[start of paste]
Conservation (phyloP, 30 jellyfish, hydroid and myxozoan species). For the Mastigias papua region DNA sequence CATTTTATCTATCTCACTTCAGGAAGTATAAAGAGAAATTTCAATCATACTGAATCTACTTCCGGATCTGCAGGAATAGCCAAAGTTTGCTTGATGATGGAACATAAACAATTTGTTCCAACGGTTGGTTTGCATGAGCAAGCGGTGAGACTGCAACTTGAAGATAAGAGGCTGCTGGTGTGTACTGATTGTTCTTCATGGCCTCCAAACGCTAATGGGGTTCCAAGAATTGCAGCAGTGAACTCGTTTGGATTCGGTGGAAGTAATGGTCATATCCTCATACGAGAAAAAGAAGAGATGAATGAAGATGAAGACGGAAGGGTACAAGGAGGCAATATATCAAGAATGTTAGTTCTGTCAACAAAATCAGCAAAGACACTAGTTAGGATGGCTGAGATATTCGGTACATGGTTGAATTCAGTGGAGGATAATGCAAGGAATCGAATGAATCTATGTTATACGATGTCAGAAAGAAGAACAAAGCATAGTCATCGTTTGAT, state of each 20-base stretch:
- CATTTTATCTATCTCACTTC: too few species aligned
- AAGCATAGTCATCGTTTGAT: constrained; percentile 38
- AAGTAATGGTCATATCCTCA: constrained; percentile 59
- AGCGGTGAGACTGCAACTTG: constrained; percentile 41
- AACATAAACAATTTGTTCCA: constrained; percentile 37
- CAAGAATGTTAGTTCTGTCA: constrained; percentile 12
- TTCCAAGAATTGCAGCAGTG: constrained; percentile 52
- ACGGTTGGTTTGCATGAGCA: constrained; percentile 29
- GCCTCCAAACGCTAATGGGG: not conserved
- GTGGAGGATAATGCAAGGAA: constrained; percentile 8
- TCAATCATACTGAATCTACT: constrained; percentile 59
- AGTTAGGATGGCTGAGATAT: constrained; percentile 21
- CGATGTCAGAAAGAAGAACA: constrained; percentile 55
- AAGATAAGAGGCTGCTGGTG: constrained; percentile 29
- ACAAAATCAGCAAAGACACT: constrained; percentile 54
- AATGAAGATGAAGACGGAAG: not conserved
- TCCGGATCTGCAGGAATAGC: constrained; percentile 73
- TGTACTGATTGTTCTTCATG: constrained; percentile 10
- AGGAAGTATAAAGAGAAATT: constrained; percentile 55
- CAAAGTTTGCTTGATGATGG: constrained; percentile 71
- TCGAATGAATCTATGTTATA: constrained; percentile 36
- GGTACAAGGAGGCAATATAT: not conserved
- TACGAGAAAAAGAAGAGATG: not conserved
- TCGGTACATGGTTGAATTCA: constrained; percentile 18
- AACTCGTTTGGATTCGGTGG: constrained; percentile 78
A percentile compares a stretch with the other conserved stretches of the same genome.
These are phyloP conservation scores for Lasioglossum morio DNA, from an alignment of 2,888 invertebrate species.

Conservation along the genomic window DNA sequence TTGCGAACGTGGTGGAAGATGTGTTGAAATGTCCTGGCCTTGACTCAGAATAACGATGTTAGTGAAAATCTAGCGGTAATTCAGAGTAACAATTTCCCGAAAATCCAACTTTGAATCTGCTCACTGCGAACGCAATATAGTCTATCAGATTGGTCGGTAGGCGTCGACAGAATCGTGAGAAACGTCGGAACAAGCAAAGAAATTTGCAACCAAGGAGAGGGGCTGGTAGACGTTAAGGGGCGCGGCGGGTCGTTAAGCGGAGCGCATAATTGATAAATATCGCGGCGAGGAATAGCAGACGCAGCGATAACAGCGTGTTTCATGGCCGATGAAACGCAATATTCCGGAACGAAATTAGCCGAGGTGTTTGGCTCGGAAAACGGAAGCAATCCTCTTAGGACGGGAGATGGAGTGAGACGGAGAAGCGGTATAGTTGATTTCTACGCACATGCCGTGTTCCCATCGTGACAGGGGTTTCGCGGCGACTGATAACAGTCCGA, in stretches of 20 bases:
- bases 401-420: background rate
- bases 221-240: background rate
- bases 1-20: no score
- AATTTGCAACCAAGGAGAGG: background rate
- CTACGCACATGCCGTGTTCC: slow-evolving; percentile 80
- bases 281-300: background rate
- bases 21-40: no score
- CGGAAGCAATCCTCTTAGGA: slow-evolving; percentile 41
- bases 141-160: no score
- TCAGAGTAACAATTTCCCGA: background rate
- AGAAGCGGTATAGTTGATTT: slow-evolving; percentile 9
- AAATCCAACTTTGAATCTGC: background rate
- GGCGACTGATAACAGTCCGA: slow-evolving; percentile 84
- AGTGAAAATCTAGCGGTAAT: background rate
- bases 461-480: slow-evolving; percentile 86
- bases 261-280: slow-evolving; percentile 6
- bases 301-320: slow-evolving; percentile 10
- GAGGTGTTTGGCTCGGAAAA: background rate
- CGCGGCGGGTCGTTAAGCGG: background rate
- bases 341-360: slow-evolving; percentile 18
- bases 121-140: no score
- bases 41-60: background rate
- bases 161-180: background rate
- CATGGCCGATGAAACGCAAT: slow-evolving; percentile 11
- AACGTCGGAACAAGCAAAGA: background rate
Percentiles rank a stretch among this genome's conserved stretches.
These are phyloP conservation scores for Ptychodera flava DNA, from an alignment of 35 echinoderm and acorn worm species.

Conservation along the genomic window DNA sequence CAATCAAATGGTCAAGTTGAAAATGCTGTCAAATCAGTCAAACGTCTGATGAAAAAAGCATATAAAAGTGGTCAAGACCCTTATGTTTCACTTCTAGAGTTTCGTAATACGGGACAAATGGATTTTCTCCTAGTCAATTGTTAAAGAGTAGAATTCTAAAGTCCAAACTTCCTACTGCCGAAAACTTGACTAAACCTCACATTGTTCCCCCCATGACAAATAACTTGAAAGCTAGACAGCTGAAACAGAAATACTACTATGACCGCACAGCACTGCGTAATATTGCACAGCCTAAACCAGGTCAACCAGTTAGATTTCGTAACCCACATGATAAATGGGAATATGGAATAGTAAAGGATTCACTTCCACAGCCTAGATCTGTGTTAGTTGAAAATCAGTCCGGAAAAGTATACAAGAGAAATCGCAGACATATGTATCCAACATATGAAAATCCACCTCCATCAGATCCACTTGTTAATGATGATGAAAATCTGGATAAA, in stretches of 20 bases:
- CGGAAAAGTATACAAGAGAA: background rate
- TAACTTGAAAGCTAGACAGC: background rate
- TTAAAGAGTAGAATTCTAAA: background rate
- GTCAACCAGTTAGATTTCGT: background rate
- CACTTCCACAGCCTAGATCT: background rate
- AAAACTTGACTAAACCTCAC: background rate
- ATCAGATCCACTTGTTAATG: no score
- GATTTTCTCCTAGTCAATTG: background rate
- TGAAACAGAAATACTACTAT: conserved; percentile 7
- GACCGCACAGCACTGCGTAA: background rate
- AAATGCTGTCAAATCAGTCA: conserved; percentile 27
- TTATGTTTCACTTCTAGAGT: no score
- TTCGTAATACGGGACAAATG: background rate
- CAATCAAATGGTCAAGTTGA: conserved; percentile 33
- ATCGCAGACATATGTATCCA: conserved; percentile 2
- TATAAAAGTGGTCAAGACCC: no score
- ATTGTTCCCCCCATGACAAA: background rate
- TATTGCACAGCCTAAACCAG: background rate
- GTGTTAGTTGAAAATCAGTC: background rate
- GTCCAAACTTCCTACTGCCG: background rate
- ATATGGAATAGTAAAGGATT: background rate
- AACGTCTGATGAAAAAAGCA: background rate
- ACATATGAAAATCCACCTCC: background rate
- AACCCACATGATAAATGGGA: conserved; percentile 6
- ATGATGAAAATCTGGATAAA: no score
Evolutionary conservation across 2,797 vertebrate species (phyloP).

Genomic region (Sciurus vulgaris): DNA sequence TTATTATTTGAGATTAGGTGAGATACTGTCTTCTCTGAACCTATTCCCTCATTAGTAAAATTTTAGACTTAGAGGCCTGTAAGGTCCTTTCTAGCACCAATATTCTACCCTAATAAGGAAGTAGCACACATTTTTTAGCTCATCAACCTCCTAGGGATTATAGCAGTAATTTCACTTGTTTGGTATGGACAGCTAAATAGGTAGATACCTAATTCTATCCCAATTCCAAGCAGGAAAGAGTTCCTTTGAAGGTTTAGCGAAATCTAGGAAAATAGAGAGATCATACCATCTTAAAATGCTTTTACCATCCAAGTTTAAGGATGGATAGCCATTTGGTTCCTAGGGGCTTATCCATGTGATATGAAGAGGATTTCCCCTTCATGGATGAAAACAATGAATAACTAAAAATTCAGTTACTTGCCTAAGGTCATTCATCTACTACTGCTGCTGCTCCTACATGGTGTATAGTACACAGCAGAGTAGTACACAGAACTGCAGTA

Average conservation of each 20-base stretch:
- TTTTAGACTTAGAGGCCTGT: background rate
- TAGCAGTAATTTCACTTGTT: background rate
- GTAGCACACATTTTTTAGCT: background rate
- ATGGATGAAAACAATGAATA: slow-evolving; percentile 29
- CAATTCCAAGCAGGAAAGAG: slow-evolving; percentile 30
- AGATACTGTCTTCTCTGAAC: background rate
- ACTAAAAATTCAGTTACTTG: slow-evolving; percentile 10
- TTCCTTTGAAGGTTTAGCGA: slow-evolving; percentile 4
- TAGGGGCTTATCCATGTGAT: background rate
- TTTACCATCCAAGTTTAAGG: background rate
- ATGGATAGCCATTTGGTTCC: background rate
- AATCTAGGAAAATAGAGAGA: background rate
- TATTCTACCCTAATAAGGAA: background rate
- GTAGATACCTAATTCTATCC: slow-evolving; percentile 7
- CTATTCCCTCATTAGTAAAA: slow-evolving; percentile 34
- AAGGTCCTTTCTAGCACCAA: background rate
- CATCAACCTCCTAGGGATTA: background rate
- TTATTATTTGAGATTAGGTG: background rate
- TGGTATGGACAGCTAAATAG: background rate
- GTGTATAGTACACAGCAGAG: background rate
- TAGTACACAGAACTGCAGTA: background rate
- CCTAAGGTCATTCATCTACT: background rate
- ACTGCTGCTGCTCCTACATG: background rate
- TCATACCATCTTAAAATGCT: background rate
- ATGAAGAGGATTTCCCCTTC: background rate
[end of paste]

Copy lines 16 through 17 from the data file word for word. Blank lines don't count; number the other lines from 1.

- ACAAAATCAGCAAAGACACT: constrained; percentile 54
- AATGAAGATGAAGACGGAAG: not conserved